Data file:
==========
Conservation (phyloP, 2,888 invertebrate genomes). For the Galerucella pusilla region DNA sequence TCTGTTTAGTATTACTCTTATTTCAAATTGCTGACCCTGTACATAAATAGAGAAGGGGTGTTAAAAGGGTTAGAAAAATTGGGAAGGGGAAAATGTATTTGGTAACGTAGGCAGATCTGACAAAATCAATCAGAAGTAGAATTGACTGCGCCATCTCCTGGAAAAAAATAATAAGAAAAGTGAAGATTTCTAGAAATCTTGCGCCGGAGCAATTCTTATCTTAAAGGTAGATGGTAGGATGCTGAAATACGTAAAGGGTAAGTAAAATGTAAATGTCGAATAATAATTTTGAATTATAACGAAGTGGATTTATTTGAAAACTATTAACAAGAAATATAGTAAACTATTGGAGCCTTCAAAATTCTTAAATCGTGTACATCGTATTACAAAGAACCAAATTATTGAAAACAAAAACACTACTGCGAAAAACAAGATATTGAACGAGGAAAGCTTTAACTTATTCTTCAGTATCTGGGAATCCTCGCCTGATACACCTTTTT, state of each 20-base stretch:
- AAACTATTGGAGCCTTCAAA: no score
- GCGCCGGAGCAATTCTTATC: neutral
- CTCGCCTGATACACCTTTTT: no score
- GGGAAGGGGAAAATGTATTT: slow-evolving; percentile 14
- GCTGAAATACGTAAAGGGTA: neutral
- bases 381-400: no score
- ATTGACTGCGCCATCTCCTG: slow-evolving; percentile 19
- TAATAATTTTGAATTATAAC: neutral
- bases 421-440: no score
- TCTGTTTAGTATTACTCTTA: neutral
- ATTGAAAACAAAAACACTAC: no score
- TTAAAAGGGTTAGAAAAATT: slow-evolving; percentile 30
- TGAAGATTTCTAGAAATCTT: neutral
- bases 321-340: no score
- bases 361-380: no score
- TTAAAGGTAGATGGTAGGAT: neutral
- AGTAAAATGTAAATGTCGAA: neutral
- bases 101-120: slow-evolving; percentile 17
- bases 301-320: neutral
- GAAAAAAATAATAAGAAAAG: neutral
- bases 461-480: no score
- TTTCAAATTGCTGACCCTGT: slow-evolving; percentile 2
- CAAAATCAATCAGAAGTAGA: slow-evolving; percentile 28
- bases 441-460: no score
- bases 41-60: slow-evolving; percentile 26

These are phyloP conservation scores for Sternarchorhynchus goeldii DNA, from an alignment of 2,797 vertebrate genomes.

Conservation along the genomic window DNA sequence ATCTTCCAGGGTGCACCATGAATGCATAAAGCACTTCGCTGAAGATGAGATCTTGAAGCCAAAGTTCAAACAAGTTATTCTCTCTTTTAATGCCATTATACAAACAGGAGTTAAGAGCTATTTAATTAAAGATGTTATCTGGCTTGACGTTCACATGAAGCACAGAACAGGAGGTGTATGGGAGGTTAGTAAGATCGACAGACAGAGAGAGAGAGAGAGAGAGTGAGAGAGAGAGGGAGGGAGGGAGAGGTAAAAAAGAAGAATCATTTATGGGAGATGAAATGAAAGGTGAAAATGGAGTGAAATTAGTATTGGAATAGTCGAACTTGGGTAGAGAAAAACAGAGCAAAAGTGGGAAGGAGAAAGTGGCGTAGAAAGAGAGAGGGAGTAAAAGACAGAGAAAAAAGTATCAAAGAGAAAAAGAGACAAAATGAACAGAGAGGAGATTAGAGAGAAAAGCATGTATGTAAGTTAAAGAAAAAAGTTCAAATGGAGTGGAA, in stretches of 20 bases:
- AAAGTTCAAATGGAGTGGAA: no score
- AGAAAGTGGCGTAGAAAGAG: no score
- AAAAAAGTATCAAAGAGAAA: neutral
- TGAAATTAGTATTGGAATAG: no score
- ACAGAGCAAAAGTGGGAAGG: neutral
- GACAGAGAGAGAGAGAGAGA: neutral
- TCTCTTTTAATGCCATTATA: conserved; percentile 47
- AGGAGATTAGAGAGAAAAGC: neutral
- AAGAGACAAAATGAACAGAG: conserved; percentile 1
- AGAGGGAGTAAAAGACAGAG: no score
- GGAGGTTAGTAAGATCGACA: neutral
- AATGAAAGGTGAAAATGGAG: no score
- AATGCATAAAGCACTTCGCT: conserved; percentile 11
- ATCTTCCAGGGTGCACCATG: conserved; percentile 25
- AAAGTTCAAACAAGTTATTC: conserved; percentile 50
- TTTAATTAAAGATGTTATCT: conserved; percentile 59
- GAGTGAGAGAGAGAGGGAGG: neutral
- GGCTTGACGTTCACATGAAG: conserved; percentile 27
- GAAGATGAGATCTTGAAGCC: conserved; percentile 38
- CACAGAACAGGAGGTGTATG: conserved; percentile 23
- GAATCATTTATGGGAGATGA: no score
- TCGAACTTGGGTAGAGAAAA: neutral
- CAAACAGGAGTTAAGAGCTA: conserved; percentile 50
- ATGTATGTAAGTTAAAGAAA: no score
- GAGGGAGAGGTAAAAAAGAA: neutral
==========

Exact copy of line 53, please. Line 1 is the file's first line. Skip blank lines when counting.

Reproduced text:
- GAGGGAGAGGTAAAAAAGAA: neutral